This Week in Nature

In this week's Nature, an international team of researchers led by the Broad Institute's Kerstin Lindblad-Toh report on the genomic sequence of the African coelacanth Latimeria chalumnae, which is part of a lineage of lobe-finned fish thought until the 1930s to have become extinct millions of years ago.

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Direct-to-consumer genetic testing companies have offered to test families separated at the southern US border, but that raises ethical issues.

CNBC reports that confirming a positive result from 23andMe's BRCA health report can be expensive.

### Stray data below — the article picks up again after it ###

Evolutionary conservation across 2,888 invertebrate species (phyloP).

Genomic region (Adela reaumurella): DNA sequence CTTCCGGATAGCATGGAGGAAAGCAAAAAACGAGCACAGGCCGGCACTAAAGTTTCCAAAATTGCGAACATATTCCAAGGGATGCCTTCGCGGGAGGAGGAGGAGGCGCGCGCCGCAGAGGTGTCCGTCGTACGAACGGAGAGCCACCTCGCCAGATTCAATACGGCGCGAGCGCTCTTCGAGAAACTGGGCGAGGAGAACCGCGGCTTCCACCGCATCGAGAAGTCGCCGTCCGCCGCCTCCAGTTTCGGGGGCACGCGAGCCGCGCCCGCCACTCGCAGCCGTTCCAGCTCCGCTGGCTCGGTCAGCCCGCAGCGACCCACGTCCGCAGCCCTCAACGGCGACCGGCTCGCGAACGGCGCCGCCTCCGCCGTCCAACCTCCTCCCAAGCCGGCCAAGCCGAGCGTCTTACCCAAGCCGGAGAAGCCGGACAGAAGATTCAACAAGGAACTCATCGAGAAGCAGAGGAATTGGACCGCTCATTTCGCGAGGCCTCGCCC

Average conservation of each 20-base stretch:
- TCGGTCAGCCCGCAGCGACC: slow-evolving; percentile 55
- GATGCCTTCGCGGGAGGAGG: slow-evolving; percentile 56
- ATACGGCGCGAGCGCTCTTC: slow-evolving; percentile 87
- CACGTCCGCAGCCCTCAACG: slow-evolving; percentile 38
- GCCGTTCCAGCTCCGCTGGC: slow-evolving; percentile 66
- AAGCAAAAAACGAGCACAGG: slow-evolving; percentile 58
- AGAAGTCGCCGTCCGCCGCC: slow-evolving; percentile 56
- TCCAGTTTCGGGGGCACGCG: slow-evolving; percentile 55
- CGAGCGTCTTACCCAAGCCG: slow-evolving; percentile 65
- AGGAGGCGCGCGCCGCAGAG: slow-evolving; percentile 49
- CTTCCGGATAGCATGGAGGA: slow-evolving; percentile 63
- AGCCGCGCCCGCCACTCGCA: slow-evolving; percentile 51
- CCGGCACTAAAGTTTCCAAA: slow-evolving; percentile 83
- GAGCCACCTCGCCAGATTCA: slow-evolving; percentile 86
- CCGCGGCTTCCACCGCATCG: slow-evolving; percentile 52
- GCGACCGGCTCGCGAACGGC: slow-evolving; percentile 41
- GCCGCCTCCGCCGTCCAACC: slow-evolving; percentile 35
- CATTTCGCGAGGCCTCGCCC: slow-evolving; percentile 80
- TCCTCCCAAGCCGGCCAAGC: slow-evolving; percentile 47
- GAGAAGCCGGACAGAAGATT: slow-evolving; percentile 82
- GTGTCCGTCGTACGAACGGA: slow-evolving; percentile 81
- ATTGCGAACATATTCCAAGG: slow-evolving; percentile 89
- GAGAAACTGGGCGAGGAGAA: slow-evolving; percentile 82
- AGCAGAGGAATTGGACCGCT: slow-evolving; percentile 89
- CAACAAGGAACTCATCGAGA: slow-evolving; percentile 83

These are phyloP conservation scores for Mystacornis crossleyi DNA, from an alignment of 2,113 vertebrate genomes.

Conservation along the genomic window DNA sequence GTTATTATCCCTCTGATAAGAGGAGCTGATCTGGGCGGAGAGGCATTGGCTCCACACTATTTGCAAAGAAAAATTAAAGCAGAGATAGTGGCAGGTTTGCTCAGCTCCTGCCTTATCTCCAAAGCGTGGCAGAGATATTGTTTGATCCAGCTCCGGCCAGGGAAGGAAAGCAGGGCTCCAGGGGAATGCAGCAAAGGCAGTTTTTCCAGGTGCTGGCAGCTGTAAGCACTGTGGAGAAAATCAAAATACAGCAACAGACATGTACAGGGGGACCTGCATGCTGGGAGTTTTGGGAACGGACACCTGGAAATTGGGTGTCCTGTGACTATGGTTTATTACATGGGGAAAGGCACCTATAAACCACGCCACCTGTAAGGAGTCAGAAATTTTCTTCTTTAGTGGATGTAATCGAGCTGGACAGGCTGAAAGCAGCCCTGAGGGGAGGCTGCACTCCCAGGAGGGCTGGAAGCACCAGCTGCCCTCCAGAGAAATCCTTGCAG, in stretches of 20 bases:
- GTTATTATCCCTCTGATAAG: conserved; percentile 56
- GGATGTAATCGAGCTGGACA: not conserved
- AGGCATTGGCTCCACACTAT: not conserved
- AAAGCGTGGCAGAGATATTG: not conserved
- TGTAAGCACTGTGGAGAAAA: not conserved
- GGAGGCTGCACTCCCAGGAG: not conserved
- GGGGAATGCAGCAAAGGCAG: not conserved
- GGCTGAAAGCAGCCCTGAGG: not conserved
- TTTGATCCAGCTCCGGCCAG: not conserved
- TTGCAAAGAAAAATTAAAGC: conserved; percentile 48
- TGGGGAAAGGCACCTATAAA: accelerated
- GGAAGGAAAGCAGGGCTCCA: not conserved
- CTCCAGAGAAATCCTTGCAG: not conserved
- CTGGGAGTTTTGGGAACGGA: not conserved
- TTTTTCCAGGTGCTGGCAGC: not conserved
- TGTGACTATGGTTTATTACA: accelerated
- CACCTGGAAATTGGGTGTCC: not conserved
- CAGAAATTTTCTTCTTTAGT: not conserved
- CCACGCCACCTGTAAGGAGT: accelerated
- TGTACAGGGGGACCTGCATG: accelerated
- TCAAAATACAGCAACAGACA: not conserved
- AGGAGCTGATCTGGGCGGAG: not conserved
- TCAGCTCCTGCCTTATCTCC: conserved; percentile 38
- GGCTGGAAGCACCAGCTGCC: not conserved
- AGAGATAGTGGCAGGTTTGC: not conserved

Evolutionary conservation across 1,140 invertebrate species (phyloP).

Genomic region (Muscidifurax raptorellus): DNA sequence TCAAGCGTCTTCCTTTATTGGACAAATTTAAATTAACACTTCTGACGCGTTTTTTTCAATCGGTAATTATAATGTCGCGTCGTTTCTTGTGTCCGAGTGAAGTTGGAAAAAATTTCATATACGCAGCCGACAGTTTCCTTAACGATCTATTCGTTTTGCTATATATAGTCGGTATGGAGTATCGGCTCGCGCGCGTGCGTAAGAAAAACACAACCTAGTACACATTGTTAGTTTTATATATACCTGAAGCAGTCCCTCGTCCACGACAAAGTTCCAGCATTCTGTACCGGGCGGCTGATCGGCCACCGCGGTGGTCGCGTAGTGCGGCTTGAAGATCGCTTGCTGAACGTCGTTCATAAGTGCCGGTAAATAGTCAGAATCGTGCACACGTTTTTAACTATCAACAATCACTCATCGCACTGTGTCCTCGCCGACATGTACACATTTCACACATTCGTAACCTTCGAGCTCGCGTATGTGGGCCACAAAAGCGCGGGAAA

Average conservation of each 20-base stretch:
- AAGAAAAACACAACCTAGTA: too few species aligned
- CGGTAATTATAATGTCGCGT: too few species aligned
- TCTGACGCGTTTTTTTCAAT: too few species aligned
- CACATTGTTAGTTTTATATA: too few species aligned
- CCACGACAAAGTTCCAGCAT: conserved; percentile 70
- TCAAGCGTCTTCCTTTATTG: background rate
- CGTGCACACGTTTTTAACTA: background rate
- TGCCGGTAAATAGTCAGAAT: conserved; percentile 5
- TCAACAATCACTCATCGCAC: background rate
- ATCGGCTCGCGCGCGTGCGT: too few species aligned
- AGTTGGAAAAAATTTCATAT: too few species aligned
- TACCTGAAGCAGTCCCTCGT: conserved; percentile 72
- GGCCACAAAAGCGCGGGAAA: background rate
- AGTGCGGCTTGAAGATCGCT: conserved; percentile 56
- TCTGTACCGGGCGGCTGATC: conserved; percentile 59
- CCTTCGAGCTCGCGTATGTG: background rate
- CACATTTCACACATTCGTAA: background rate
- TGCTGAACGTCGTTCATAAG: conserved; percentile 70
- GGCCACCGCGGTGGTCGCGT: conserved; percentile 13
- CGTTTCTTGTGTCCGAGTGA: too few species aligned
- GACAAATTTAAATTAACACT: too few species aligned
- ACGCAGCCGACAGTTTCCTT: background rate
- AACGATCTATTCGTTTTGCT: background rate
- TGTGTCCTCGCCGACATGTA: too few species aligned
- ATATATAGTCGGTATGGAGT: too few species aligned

The New York Times reports on a project to develop a tree DNA database to uncover illegal logging.

In PLOS this week: links between gut microbiome and colorectal cancer mutations, targeted sequencing uncovers genetic susceptibilities to epilepsy in Koreans, and more.